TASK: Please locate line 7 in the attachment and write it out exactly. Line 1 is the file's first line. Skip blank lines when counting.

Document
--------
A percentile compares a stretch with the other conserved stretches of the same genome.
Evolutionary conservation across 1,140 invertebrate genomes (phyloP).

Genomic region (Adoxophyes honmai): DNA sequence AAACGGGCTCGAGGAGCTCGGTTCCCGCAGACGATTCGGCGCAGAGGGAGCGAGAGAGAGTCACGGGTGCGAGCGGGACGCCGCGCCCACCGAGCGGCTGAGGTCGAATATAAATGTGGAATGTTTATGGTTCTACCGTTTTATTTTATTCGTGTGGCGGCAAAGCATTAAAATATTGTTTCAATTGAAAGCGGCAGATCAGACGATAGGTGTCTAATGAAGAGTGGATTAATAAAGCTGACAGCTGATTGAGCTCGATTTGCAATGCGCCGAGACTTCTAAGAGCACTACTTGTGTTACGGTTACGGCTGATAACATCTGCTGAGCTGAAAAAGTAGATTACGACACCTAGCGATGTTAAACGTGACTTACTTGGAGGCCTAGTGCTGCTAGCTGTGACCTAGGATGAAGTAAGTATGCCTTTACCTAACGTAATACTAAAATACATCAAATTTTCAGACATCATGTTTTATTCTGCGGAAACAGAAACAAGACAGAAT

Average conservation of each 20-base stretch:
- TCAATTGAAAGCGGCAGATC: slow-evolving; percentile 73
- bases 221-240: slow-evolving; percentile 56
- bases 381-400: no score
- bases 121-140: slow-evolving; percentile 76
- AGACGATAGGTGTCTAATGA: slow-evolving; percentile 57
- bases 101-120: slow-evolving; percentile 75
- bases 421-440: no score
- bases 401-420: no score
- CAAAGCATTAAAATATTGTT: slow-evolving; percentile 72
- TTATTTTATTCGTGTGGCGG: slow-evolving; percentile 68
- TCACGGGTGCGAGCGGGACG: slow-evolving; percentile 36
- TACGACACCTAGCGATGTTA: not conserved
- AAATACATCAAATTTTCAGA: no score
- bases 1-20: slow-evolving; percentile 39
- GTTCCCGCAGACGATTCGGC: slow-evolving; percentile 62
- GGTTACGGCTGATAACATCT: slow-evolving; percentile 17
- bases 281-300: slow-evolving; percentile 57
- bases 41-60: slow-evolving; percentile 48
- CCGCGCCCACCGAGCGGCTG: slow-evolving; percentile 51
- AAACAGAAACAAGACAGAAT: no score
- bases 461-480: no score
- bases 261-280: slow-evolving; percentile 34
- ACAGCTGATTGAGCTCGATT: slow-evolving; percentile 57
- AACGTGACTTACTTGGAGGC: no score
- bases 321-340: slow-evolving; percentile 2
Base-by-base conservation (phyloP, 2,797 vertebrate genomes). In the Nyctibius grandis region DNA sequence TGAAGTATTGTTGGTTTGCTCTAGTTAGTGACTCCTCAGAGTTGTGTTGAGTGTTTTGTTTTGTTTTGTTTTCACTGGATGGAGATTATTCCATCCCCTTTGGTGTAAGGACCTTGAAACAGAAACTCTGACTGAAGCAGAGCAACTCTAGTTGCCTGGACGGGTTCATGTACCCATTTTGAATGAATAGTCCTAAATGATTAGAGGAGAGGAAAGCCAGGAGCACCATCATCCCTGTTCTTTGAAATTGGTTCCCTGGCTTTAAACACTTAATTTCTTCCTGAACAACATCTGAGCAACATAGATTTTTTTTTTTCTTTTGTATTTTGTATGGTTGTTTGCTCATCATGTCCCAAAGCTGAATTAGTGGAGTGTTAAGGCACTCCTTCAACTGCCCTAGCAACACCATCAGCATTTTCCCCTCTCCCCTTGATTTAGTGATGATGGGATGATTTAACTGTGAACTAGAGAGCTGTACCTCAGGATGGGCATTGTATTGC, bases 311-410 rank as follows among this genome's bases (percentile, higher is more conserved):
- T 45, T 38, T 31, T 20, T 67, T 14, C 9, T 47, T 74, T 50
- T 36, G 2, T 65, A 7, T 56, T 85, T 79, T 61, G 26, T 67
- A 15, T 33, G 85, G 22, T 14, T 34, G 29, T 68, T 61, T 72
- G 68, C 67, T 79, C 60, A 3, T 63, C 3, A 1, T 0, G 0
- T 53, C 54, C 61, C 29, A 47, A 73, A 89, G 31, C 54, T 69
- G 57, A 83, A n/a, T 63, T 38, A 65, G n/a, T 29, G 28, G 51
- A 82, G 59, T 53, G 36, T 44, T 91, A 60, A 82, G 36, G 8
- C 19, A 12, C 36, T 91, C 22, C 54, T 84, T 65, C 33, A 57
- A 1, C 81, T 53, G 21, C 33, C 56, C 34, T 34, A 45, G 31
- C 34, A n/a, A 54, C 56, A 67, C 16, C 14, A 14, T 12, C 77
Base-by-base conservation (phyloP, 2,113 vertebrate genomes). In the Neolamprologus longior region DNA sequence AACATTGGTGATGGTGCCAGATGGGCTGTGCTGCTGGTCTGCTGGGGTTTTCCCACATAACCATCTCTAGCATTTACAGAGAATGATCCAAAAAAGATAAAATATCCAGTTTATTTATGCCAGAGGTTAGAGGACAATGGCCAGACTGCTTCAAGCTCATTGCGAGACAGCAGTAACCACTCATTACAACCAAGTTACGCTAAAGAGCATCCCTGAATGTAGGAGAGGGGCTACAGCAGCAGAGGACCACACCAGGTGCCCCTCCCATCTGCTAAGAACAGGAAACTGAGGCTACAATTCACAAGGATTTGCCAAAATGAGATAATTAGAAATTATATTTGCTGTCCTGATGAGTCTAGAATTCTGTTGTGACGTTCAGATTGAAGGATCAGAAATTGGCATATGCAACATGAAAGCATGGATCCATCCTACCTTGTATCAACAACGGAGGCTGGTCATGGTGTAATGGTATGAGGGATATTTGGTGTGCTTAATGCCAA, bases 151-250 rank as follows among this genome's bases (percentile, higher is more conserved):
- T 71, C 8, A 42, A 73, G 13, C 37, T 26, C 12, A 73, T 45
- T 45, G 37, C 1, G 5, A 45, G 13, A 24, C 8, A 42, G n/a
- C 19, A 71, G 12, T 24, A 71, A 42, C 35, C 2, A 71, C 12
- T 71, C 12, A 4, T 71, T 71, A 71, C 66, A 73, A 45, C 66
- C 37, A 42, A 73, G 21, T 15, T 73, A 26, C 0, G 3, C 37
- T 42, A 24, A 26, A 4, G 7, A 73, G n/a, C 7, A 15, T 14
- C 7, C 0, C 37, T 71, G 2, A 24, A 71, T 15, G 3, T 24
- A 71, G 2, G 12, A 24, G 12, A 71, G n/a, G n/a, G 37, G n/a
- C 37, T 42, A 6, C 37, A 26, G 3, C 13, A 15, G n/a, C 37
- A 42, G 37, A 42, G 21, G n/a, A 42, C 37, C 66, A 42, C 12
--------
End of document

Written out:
- bases 381-400: no score